I admit it was an unfortunate circumstance, and I can’t fault the guy for being upset. But after the initial shock, I’d expected him to laugh, or at least acknowledge the humor he might see in the moment, if not then, one day far into the future. Only he didn’t. In fact, he did just the opposite, turning toward me—his face red and veins bulging dangerously at the temples. That’s when I realized I was laughing. Not at him, of course, but at the irony of the situation. He’d been so intent on having the perfect date, only to have a bird come along and make a total mess of it. My giggles died and I apologized profusely, then I hobbled over to the nearest shop to return with a peace offering of paper towels.

But the damage was done. Perhaps, if I hadn’t laughed, he wouldn’t have responded with anger. Perhaps he would’ve even been able to laugh at himself. Then again, maybe not. We didn’t go to dinner that night, and the ride back to campus was one of the longest, most uncomfortable experiences of my life. We remained casual friends the remaining college years, but he didn’t ask me out again. That’s just as well, because I wouldn’t have accepted. Even at the tender age of nineteen, I knew life wasn’t going to always be sunshine and roses, and that I wanted, heck, needed to surround myself with people who choose to see the bright side of life…even when they’re covered in bird poo.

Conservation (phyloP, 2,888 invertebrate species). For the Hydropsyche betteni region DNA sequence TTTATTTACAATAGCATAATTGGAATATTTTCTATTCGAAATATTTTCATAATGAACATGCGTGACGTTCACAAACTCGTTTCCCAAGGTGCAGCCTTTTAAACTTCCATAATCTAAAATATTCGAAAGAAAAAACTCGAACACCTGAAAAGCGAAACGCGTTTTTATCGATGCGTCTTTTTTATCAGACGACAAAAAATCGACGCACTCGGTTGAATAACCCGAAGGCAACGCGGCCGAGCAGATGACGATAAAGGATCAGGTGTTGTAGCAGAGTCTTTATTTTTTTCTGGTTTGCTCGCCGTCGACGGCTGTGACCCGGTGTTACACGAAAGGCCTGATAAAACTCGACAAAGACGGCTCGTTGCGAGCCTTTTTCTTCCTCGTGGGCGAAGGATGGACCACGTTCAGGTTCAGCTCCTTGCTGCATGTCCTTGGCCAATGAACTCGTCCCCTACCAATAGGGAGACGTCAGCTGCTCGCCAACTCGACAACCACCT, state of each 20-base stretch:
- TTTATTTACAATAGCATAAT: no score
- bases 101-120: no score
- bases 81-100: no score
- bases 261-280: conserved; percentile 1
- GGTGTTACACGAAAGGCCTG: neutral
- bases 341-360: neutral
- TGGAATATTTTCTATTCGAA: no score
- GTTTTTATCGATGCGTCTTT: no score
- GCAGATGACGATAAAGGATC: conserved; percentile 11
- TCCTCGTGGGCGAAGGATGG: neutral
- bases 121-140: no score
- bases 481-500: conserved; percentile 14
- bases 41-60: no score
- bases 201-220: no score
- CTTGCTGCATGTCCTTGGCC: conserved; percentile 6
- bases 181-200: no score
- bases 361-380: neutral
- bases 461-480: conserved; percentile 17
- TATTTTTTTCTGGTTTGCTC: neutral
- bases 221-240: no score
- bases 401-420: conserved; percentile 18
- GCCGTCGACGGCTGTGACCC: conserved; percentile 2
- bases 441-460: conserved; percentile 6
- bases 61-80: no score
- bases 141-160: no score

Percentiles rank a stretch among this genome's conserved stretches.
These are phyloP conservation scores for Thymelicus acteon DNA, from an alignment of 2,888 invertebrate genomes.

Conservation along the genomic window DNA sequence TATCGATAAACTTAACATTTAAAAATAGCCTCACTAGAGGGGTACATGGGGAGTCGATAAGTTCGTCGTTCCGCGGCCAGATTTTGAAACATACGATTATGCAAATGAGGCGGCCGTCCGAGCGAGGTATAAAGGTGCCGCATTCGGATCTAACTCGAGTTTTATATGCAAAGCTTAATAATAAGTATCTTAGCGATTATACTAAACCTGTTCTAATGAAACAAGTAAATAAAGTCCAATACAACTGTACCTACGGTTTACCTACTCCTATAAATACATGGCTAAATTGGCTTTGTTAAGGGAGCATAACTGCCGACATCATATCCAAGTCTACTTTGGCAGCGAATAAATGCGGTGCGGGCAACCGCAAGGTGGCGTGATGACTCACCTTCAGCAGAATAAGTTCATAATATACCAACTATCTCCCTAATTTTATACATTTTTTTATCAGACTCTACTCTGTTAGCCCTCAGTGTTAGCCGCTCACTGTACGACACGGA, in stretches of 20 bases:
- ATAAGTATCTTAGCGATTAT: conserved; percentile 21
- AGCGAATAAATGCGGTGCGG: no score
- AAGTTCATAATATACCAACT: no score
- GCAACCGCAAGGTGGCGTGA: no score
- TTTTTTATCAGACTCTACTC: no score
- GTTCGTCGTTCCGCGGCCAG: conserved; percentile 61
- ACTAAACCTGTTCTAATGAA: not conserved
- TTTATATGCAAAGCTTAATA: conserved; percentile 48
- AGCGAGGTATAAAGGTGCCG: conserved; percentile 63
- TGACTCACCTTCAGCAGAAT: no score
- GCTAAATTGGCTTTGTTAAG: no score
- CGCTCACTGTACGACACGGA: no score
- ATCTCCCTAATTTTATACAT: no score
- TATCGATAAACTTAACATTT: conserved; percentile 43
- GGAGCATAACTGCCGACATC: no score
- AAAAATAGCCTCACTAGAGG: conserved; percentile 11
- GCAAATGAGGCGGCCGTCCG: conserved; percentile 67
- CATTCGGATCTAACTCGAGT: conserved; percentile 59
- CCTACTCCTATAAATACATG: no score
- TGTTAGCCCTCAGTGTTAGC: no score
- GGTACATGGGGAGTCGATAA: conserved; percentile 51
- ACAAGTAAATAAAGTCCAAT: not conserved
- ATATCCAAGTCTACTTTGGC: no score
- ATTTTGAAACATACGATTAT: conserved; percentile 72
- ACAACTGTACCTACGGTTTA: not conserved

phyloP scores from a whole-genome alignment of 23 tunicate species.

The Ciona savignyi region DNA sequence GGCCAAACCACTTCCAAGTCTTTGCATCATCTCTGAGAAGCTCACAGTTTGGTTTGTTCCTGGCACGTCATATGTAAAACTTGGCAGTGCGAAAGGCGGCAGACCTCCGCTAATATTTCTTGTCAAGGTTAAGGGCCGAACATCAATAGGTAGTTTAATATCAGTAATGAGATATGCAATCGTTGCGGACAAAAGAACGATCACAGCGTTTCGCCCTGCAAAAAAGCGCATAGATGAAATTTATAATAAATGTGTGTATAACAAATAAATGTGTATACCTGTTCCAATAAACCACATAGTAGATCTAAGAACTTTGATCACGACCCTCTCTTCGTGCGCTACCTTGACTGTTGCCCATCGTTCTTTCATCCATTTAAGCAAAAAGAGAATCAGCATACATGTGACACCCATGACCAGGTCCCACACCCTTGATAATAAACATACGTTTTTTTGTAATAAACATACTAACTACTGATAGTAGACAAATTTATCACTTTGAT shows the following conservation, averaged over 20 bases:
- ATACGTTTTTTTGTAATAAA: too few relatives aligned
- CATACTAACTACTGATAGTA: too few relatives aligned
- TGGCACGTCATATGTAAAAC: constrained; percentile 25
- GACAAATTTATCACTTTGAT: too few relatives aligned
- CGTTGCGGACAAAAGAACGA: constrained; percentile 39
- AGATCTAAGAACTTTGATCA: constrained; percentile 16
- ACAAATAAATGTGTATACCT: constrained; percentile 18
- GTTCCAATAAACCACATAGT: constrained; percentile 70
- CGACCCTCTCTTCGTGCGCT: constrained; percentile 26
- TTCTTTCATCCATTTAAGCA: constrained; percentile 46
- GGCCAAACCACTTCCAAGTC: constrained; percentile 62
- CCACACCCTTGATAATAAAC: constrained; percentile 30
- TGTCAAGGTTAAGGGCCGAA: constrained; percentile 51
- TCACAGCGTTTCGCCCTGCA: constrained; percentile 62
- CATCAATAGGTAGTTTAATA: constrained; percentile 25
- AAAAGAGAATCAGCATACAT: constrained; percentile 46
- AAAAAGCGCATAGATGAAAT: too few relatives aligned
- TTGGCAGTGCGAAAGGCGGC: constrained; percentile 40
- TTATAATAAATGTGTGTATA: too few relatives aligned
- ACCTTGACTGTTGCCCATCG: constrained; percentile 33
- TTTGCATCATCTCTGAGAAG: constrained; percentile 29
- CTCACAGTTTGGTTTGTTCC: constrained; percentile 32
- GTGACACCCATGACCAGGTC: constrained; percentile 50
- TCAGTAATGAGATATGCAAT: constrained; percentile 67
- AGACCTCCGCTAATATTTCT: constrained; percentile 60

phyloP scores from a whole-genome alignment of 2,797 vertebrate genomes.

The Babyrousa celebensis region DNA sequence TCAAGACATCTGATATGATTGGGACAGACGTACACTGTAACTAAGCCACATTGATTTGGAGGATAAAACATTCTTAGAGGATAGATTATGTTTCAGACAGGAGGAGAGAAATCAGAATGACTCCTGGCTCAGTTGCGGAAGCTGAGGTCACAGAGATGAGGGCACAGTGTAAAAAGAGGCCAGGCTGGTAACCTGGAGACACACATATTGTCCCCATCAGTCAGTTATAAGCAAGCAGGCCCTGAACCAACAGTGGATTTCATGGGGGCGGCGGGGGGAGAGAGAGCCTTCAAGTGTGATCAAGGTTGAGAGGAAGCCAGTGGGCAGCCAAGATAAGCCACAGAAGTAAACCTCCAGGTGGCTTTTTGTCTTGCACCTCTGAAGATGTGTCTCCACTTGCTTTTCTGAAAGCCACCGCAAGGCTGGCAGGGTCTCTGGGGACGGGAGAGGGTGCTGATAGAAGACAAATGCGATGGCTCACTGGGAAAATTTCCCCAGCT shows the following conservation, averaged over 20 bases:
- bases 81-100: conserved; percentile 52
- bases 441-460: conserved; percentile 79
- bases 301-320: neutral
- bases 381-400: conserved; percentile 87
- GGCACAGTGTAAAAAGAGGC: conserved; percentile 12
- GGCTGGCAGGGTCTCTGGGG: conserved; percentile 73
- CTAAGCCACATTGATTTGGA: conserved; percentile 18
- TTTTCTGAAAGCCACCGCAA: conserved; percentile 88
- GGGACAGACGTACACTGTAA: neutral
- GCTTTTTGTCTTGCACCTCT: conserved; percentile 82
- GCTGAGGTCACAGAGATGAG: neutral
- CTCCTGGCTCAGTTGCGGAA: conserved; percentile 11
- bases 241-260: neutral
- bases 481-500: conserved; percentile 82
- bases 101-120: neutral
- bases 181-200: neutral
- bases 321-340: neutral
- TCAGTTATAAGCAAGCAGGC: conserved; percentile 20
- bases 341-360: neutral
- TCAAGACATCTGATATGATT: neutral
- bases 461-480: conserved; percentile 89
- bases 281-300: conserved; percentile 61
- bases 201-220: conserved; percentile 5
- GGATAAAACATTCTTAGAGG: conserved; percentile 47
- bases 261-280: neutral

TEXT ME, MAYBE by Jolyse Barnett

A Single in the City Story

Text Me,

He'll play her game, but in the end, she's going to be his.

New to the Big Apple, the last thing Lexie Bloom needs is to fall for two guys at once. Especially when she can’t have either. One is her personal trainer, an Adonis way out of her league. The other? A Brit Lit professor her svelte boss insists she woo for her—via text message, no less. Little does she know, the two are the same man

Matthew Hennessey is intrigued by his shy new client at the gym. But before he gets the chance to ask her out, he discovers she’s the one crafting the flirty texts sent to him by a woman who wouldn’t know Lord Byron from Lady Gaga. To get to know her better, he allows Lexie to play her role. She may have given up on the idea of romance, but Matthew’s bound and determined to show her love is alive and well in New York City.

Romance Contemporary [Entangled Lovestruck, On Sale: August 8, 2016, e-Book, ISBN: 9781633756373 / eISBN: 9781633756373]

About Jolyse Barnett

Jolyse Barnett

Jolyse Barnett is a country girl living her happily-ever-after in suburbia with her real-life, hunky hero, two offspring aptly nicknamed Thing One and Thing Two, and a cuddly cat that sleeps 23-7. When she’s not tapping away at the keyboard or with her nose in a book, Jolyse can usually be found in her backyard dreaming about tropical escapes.

Christmas in New York | Single in the City





1 comment posted.

Re: Jolyse Barnett | Dating 101: How to Recognize a Bad Date

(Denise Holcomb 11:33am August 16, 2016)